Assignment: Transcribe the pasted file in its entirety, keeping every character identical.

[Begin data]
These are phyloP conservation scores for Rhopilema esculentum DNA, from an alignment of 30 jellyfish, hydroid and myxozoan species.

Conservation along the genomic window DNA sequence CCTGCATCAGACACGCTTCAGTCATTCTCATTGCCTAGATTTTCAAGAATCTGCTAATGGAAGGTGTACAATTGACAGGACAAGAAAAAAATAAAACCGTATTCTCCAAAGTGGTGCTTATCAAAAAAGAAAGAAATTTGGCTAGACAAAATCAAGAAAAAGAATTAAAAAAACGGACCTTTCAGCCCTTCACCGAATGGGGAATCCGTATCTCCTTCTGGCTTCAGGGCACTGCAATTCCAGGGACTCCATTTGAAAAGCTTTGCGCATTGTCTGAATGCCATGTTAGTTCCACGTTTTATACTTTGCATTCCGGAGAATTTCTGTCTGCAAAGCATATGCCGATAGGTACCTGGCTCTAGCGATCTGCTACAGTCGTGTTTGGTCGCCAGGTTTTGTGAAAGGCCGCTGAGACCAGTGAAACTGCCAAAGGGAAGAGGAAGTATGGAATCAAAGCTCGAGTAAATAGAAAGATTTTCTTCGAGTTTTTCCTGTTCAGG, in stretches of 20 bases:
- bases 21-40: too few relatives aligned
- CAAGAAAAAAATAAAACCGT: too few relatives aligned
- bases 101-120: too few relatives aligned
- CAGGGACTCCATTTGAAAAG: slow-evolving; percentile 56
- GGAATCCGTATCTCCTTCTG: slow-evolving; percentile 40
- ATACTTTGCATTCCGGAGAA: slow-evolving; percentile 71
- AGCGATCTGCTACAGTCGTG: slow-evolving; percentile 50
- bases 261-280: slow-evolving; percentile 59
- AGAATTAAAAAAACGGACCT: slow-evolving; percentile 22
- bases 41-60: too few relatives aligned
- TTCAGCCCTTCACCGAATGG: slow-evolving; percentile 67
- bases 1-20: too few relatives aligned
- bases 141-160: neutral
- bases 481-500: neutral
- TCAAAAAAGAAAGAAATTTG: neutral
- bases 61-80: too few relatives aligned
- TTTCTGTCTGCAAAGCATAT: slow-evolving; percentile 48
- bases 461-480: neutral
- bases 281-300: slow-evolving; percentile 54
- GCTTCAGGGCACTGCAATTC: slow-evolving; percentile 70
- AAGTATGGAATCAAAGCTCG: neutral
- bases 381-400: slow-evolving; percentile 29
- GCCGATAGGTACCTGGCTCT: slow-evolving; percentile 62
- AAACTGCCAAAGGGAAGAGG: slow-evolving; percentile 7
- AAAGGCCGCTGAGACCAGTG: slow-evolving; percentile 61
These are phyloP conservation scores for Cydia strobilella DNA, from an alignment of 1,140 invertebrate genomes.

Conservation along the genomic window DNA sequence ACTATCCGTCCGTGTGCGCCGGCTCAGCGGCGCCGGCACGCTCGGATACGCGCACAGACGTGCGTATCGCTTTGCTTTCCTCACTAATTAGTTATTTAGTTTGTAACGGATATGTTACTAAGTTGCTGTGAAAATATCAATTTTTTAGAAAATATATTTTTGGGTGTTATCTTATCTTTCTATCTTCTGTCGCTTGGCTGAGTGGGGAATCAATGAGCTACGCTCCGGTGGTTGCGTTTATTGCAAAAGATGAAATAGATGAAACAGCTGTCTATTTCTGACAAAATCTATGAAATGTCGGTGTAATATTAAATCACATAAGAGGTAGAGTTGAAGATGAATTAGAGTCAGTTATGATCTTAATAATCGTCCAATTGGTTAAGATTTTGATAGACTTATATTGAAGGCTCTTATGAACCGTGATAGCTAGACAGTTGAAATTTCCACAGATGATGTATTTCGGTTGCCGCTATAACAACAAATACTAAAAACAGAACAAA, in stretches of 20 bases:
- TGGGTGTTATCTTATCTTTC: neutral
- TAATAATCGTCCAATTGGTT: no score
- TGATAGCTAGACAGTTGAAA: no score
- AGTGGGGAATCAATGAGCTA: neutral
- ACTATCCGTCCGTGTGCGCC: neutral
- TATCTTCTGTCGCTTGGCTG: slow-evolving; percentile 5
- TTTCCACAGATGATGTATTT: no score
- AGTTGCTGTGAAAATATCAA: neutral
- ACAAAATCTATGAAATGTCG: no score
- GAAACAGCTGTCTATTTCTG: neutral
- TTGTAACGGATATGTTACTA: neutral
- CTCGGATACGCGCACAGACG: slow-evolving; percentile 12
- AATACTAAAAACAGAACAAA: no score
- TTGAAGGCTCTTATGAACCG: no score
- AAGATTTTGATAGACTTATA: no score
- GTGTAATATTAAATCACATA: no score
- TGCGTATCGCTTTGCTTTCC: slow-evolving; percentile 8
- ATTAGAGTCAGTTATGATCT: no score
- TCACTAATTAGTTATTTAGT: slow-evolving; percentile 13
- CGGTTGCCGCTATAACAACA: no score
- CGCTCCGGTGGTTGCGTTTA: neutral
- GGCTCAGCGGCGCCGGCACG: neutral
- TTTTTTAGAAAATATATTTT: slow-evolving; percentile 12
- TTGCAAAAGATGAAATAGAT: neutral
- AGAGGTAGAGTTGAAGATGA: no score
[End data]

These are phyloP conservation scores for Rhopilema esculentum DNA, from an alignment of 30 jellyfish, hydroid and myxozoan species.

Conservation along the genomic window DNA sequence CCTGCATCAGACACGCTTCAGTCATTCTCATTGCCTAGATTTTCAAGAATCTGCTAATGGAAGGTGTACAATTGACAGGACAAGAAAAAAATAAAACCGTATTCTCCAAAGTGGTGCTTATCAAAAAAGAAAGAAATTTGGCTAGACAAAATCAAGAAAAAGAATTAAAAAAACGGACCTTTCAGCCCTTCACCGAATGGGGAATCCGTATCTCCTTCTGGCTTCAGGGCACTGCAATTCCAGGGACTCCATTTGAAAAGCTTTGCGCATTGTCTGAATGCCATGTTAGTTCCACGTTTTATACTTTGCATTCCGGAGAATTTCTGTCTGCAAAGCATATGCCGATAGGTACCTGGCTCTAGCGATCTGCTACAGTCGTGTTTGGTCGCCAGGTTTTGTGAAAGGCCGCTGAGACCAGTGAAACTGCCAAAGGGAAGAGGAAGTATGGAATCAAAGCTCGAGTAAATAGAAAGATTTTCTTCGAGTTTTTCCTGTTCAGG, in stretches of 20 bases:
- bases 21-40: too few relatives aligned
- CAAGAAAAAAATAAAACCGT: too few relatives aligned
- bases 101-120: too few relatives aligned
- CAGGGACTCCATTTGAAAAG: slow-evolving; percentile 56
- GGAATCCGTATCTCCTTCTG: slow-evolving; percentile 40
- ATACTTTGCATTCCGGAGAA: slow-evolving; percentile 71
- AGCGATCTGCTACAGTCGTG: slow-evolving; percentile 50
- bases 261-280: slow-evolving; percentile 59
- AGAATTAAAAAAACGGACCT: slow-evolving; percentile 22
- bases 41-60: too few relatives aligned
- TTCAGCCCTTCACCGAATGG: slow-evolving; percentile 67
- bases 1-20: too few relatives aligned
- bases 141-160: neutral
- bases 481-500: neutral
- TCAAAAAAGAAAGAAATTTG: neutral
- bases 61-80: too few relatives aligned
- TTTCTGTCTGCAAAGCATAT: slow-evolving; percentile 48
- bases 461-480: neutral
- bases 281-300: slow-evolving; percentile 54
- GCTTCAGGGCACTGCAATTC: slow-evolving; percentile 70
- AAGTATGGAATCAAAGCTCG: neutral
- bases 381-400: slow-evolving; percentile 29
- GCCGATAGGTACCTGGCTCT: slow-evolving; percentile 62
- AAACTGCCAAAGGGAAGAGG: slow-evolving; percentile 7
- AAAGGCCGCTGAGACCAGTG: slow-evolving; percentile 61
These are phyloP conservation scores for Cydia strobilella DNA, from an alignment of 1,140 invertebrate genomes.

Conservation along the genomic window DNA sequence ACTATCCGTCCGTGTGCGCCGGCTCAGCGGCGCCGGCACGCTCGGATACGCGCACAGACGTGCGTATCGCTTTGCTTTCCTCACTAATTAGTTATTTAGTTTGTAACGGATATGTTACTAAGTTGCTGTGAAAATATCAATTTTTTAGAAAATATATTTTTGGGTGTTATCTTATCTTTCTATCTTCTGTCGCTTGGCTGAGTGGGGAATCAATGAGCTACGCTCCGGTGGTTGCGTTTATTGCAAAAGATGAAATAGATGAAACAGCTGTCTATTTCTGACAAAATCTATGAAATGTCGGTGTAATATTAAATCACATAAGAGGTAGAGTTGAAGATGAATTAGAGTCAGTTATGATCTTAATAATCGTCCAATTGGTTAAGATTTTGATAGACTTATATTGAAGGCTCTTATGAACCGTGATAGCTAGACAGTTGAAATTTCCACAGATGATGTATTTCGGTTGCCGCTATAACAACAAATACTAAAAACAGAACAAA, in stretches of 20 bases:
- TGGGTGTTATCTTATCTTTC: neutral
- TAATAATCGTCCAATTGGTT: no score
- TGATAGCTAGACAGTTGAAA: no score
- AGTGGGGAATCAATGAGCTA: neutral
- ACTATCCGTCCGTGTGCGCC: neutral
- TATCTTCTGTCGCTTGGCTG: slow-evolving; percentile 5
- TTTCCACAGATGATGTATTT: no score
- AGTTGCTGTGAAAATATCAA: neutral
- ACAAAATCTATGAAATGTCG: no score
- GAAACAGCTGTCTATTTCTG: neutral
- TTGTAACGGATATGTTACTA: neutral
- CTCGGATACGCGCACAGACG: slow-evolving; percentile 12
- AATACTAAAAACAGAACAAA: no score
- TTGAAGGCTCTTATGAACCG: no score
- AAGATTTTGATAGACTTATA: no score
- GTGTAATATTAAATCACATA: no score
- TGCGTATCGCTTTGCTTTCC: slow-evolving; percentile 8
- ATTAGAGTCAGTTATGATCT: no score
- TCACTAATTAGTTATTTAGT: slow-evolving; percentile 13
- CGGTTGCCGCTATAACAACA: no score
- CGCTCCGGTGGTTGCGTTTA: neutral
- GGCTCAGCGGCGCCGGCACG: neutral
- TTTTTTAGAAAATATATTTT: slow-evolving; percentile 12
- TTGCAAAAGATGAAATAGAT: neutral
- AGAGGTAGAGTTGAAGATGA: no score